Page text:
All over town for the past 11 days, and especially lurking around the film festival’s hub of the Metro 4, people have been heard asking, “What films have you seen?” It’s a common mantra come film-fest time. Lesser heard, but equally relevant, would be the question, “What festival have you seen?” Perhaps more than ever, SBIFF this year fulfilled the notion, laid out by director Roger Durling, of presenting a wildly diverse “mosaic” effect, to suit the different demographics making up Santa Barbara and the out-of-towners who are drawn to the fest.
It was pretty much always thus, with the blend of international cinema, Hollywood visitors, documentaries, and other peripheral interests. Durling didn’t create this mold, but it has flourished under his now five-year regime at the helm. SBIFF 2008 started out meekly, with the forgettable Hollywood claptrap Definitely, Maybe, and ended boldly/darkly with Giuseppe (Cinema Paradiso) Tornatore‘s tautly constructed and sometimes graphic Hitchcock-ian thriller, The Unknown Woman. In between came a bounty of rain (great weather for indoor pursuits, though prohibitive for the desired influx of Angelenos) and the usual variegated slew of titles. There were more than 200 of them, and in enough different directions that moviegoers could pick and choose their own festival agenda and reality.
This was also a year of unusually high integrity in terms of the tribute evenings, without the controversy attending last year’s presentation of the Modern Master award to Will Smith, which had people scratching their heads. This year’s Modern Master was the masterful Cate Blanchett, and the best American film of 2007, the Coen bros.’ rumination on instinctual violence in No Country for Old Men, was represented by both Javier Bardem and the laconic wonder Tommy Lee Jones. At his Arlington tribute, Jones rightly described this great film as “a contemplation about morality, but it’s not simple and it’s very subtle. : This movie is not about answers, it’s about really good questions.”
As for the festival’s hottest ticket, it had to be the tribute evening to the tabloid-pestered and nobly global-minded Angelina Jolie, with Brad Pitt and award-presenter Clint Eastwood in the house (Jolie stars in Eastwood’s forthcoming film, The Changeling). She touched on the importance of thinking and feeling globally, while discussing the message of her recent film A Mighty Heart, about the execution of Daniel Pearl in Pakistan: “We do need to face these very serious threats, things that scare us and things that are true, that there is a lot of aggression out there. But also, we have to take a deep breath and learn how to confront it and not just by spitting back hate.”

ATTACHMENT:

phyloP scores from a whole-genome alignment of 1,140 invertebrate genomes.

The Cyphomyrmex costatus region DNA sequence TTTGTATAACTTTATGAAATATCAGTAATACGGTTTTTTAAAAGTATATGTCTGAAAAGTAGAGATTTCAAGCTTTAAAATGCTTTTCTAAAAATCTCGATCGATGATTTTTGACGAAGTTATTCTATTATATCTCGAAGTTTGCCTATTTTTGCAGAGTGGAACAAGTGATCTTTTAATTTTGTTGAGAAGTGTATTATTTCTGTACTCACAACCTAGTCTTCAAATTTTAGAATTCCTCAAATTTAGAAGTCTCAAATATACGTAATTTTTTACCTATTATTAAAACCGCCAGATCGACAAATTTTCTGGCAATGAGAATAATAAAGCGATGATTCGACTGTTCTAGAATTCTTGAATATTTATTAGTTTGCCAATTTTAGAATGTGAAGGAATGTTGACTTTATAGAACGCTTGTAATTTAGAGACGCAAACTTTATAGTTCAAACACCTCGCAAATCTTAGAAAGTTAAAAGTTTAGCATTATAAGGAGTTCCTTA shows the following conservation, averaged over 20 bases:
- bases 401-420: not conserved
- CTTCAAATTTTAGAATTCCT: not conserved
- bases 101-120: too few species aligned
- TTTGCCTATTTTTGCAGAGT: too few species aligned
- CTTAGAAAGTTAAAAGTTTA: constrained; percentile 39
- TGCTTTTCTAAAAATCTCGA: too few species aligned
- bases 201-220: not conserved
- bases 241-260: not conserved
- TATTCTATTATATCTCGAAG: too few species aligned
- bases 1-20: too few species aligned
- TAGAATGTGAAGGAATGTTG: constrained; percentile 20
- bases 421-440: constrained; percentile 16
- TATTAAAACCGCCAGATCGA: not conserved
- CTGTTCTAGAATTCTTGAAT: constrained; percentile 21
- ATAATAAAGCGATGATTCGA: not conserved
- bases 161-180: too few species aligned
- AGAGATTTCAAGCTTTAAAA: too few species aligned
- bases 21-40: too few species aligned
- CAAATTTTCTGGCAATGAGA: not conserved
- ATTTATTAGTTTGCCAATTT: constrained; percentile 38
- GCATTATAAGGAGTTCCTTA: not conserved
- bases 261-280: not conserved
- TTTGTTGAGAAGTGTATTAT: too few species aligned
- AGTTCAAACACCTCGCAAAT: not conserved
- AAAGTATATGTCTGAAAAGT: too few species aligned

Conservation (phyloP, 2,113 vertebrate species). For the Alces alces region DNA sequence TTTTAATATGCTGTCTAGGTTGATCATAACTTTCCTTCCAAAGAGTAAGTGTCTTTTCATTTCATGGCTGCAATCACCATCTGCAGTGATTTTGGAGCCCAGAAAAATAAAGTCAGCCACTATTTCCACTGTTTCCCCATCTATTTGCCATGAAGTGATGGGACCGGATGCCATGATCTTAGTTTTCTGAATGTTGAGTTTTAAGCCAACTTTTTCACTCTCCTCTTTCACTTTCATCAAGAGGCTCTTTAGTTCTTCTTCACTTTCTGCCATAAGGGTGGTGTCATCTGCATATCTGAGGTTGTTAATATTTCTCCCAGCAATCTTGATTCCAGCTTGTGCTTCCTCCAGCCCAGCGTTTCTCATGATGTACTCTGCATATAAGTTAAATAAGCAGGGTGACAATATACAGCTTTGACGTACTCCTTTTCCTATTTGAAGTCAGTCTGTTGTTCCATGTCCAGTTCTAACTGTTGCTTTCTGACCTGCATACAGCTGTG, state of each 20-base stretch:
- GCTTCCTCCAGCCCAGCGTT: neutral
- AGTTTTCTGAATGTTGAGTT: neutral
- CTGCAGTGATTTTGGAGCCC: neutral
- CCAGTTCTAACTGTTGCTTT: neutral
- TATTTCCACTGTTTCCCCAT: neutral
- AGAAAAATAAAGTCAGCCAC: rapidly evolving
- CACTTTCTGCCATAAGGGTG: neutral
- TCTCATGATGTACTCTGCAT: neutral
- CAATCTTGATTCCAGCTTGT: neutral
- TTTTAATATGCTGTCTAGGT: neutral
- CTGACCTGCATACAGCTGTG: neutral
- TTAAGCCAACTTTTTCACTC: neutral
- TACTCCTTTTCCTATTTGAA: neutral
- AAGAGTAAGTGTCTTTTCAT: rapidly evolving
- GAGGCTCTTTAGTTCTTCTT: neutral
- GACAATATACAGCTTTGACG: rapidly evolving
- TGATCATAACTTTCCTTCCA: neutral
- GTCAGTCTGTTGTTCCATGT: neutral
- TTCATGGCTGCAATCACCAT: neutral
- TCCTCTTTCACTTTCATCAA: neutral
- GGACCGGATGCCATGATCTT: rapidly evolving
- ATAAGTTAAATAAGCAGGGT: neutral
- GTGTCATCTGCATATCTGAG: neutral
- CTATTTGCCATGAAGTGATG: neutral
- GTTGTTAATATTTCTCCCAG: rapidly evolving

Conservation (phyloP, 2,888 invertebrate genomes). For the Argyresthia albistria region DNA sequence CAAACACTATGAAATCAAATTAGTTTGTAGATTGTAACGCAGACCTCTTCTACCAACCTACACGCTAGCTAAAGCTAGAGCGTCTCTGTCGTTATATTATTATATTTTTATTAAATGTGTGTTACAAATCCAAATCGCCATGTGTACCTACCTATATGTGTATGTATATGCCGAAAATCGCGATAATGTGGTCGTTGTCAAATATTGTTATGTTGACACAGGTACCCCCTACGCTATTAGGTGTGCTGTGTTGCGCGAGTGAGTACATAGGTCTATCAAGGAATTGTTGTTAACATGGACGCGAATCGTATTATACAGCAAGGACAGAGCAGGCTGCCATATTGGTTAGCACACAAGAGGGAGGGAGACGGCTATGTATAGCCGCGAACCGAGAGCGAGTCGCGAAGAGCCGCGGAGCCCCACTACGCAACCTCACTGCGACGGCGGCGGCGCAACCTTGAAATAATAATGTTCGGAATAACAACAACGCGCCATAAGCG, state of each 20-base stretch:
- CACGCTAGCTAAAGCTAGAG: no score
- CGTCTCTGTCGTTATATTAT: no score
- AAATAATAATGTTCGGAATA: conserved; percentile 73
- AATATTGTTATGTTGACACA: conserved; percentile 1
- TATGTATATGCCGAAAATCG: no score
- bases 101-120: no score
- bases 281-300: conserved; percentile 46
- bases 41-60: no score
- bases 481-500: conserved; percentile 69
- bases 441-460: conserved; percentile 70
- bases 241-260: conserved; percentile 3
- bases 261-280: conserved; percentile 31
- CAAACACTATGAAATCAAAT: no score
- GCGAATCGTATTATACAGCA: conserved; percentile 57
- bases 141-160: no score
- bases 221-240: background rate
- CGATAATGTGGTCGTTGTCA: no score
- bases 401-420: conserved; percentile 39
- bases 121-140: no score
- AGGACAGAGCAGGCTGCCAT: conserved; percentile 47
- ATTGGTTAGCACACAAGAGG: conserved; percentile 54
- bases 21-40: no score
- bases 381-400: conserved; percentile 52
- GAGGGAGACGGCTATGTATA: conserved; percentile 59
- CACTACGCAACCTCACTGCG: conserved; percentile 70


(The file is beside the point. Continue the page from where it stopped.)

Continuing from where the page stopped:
Last Sunday’s closing night at the Arlington also brought the closure of its roster of awards, which tend to go to crowd-pleasers like the sweet melodrama Amal, the edgy but ultimately optimistic German film Beautiful Bitch, the warm pre-Castro Cuba coming-of-age film La Edad de la Peseta (The Silly Age), and the intriguing documentary on a folk artist worth knowing about, One Bad Cat: The Reverend Albert Wagner Story. The druggie rogue’s tale Fix, cleverly disguised as a cinema verite romp through L.A. in a day, deserved its attention via the new Heineken Red Star Award. Among other awards, the Fund for Santa Barbara’s Social Justice Award went to When Clouds Clear (Despues de la Neblina) and the Audience Choice prize went to Saving Luna.
Yet some of the most memorable films were more challenging in some ways and tucked into the crevices of the schedule. Fatih (Head-On) Akin’s The Edge of Heaven was this viewer’s favorite film overall, The Mourning Forest was the festival’s most meditative film, and the ¼ber-dryly comic Swedish film You, the Living was the funniest film of the festival, in all its bizarre stateliness. All those films managed that special, hard-to-achieve blend of filmic style and dramatic substance. The Band Arrives, an Israeli film of uncommon subtle humor and warmth-not to mention a unique perspective on the Arab/Jewish divide-was another amazing jewel, which will hopefully return to town. Certainly, we’ll be seeing the likes of Germany’s Oscar bid The Counterfeiters and the French comedy Priceless in a theater near us soon, but the smaller, subtler films admired in the last 11 days face a sterner struggle for attention in a “secondary market.”
Good news kept coming in from the east-Eastern Europe, that is-with an expanded Eastern Bloc sidebar featuring beautiful works such as the remarkable Armin, Time to Die, Short Circuits, and The Trap. Heading further East, the East x West sidebar-apart from The Mourning Forest-seemed oddly uneven this year, with rambling late-night snoozers and occasionally brightened prospects, such as the ghost story Epitaph and the caffeinated, carbonated Dasepo Naughty Girls, both from South Korea.
All in all, 2008 was a good year, verging on a very good year in the onward and upward history of this festival. It remains Santa Barbara’s premiere cultural event, with no sign of letting up. At this year’s festival, it rained and poured, cinematically and otherwise.
4•1•1 SBIFF 2008’s Third Weekend-a free, four-day screening of the fest’s best for Santa Barbarans-starts on Thursday with A Silly Age; continues Friday with One Bad Cat and Fix; Saturday with Saving Luna, When Clouds Clear, Bustin’ Down the Door, and Stranded; and finishes Sunday with Aquarium, For the Love of God, Unleashed, The Debt, and Blind Mountain. All films are screening at the Riviera Theatre. For more info, see sbiff.org.